Josh shares his story of being paralysed by the use of ‘balloons’

As the Government makes plans to re-classify nitrous oxide as a Class C substance this week, a 24-year-old man from Essex has shared how his £60,000 addiction to ‘balloons’ left him hospitalised and unable to walk.

Josh*, who has asked to remain anonymous, began using balloons when he was a teenager and was hanging around with some older friends. He said: “It started with a very small amount that I took just to fit in with my friends and take my mind off any problems. When I started to work, I had more money in my pocket and without realising it, things just started to spiral out of control.

“To start out with it gives you a little high, but then quickly you need more and more to achieve the same result. It’s an escape from reality and any problems you have. You feel on top of the world. But as soon as it stops, you’re back to the worries until you get another one. I got addicted very quickly.”

Josh has used balloons from the age of 16 and described his relationship with them as an ‘on-off’ battle, spending £60,000 in total and at the peak of his addiction, £24,000 in 6 months.

It wasn’t long before Josh began experiencing some mild side effects, but initially he didn’t pay much attention to them: “Originally it started with tingling, pins and needles and shooting pains in my hands and feet, so I stopped for 5 days and the feeling in my hands came back, but not my feet.

Then one night I was doing balloons and I had lots of sharp shooting pains in my spine; I thought I’d overdone it that night. The next morning I couldn’t stand up. My legs felt like they weren’t there. I tried to shake them off but I could only move them very slightly. When I went to take a step, my legs gave way and I collapsed. I knew why.

“My family didn’t know why I couldn’t walk but at that point I had to admit it, because I knew I’d done serious damage. Mum rushed me to hospital and I spent 12 days there – I had an MRI, brain, spine and lung scans, repeated injections and lots of tablets. They say that I now have a neurological disorder caused by the use of balloons, as well as B12 deficiency. It seems some of my receptors aren’t working the way they should be anymore and that there is nerve damage around my legs. I can’t feel my feet so I need crutches to walk – and even that isn’t proper walking; I hunch over and shuffle. I don’t look like a man in my twenties.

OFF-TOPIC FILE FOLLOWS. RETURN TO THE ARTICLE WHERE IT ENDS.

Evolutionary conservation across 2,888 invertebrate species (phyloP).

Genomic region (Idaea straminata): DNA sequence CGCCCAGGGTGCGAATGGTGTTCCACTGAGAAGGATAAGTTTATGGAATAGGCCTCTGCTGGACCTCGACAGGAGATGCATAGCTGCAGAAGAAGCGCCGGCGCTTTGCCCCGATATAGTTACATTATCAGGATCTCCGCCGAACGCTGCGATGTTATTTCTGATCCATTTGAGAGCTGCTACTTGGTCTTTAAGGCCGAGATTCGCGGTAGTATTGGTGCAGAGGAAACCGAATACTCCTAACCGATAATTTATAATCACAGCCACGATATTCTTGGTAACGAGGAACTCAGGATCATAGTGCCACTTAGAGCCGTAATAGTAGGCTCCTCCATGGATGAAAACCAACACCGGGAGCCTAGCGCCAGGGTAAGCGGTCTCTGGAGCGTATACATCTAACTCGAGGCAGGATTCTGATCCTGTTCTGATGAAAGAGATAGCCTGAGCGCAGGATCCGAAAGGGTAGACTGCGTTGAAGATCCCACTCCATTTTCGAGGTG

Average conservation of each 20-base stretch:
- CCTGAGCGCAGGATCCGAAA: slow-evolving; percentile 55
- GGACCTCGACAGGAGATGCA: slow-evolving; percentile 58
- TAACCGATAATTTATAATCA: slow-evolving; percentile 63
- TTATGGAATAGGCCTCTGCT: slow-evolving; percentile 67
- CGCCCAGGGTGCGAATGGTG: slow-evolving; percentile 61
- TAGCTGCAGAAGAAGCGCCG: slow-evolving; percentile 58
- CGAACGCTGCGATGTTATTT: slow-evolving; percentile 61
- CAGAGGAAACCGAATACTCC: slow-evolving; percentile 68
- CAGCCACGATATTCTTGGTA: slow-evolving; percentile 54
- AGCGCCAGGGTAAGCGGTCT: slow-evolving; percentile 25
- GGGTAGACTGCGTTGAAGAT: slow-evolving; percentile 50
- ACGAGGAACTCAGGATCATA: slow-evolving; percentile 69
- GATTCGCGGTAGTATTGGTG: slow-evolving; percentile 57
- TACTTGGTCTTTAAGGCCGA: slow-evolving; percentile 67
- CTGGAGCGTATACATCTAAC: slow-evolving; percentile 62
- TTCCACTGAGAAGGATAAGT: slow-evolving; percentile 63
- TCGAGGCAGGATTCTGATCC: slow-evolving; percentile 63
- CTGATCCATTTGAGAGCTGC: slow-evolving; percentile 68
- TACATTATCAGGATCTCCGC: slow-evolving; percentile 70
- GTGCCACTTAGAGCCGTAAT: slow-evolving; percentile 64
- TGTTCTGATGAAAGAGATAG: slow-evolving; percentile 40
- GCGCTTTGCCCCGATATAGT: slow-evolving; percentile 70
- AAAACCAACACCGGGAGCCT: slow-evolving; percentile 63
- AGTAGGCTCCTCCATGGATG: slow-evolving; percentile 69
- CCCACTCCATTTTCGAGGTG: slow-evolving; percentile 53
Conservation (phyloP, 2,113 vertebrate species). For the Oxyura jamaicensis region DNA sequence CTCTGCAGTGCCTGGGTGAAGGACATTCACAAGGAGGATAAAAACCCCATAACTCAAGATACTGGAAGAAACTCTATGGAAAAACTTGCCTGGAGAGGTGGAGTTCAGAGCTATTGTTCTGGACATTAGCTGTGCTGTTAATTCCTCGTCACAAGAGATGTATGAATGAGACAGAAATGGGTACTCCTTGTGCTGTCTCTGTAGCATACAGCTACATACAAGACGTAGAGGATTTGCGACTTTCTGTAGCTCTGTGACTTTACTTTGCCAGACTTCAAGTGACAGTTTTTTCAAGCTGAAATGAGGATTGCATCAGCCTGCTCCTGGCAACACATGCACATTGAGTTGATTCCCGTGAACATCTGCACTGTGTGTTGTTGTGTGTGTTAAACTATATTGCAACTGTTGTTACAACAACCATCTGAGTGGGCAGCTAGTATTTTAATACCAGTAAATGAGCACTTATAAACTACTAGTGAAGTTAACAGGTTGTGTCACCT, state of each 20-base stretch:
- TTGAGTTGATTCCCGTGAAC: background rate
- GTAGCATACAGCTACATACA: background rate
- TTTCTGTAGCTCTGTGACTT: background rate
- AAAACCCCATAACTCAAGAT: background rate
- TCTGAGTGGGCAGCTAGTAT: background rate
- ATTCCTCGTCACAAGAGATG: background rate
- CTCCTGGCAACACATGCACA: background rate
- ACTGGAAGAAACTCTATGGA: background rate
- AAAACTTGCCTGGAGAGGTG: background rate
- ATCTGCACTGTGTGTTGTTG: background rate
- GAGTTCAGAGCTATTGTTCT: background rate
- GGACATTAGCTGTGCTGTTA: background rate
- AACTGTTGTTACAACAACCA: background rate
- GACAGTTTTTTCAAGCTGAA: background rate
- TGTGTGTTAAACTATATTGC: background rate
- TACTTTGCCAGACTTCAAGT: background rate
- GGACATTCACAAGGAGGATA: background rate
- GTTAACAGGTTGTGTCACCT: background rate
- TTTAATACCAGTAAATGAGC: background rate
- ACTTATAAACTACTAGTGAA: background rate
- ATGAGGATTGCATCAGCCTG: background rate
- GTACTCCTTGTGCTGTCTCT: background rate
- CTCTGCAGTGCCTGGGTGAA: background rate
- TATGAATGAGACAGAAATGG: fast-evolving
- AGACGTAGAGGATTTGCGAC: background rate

Josh says that the impact on his life has been really significant and doctors can offer no clear timeframe for if, or when, his condition may improve: “I struggle with stairs and walking even 100 metres is challenging. My balance is gone and I can’t carry a plate to the table, as I need my hands for the crutches. It’s the simplest of things I can’t do anymore. I used to be very sporty and got close to England level, but now I don’t know if I will ever run or play football again. I can’t go swimming by myself as it’s so hard to get in and out of the pool. I used to do mountain climbing and I doubt I will ever do that again. I can’t work. It’s ruined my life. My life has changed forever.”

Josh described how easy the nitrous oxide was to get hold of – delivered to the door from Amazon or eBay or picked up from a local shop. He said it’s accessibility was making it soar in popularity with young people: “I’ve never seen something blow up the way this has. The craze for these has gone through the roof. I’ve never seen anything spread like this. They’re everywhere. I’ve seen 11-year-olds with these things.”

Josh counts himself lucky as he has friends whose conditions are worse than his own: “The doctor said I should be dead with the amount that I was doing. I know other young people locally who have also suffered – one guy I know is paralysed and another is in a wheelchair; another is completely bed bound with carers coming in. I do worry for the future because doctors have told me that my chances of having a heart attack, stroke, lung failure and chronic heart conditions have shot up by 33%. I already forget things I shouldn’t forget – words, names, places etc, so I know it’s affected my brain.”

Josh is sharing his story in the hope that other young people can hear and understand the impact and potential side effects of doing balloons. He explained: “Even the name ‘balloons’ just sounds like harmless fun. Young people don’t realise what is in it or the impact it can have. It’s dangerous because it starts off as a laugh without any side effects, but gradually they creep in. It has ruined my life.

“My message to young people is not to follow the crowd. I had a good life. I was fit and healthy, but I took it for granted. I really regret it. But I want there to be gain out of my pain, which is why I’m sharing my story to help others.”

*Josh’s name has been changed to protect his identify. You can listen to his full podcast here or view some short videos  here.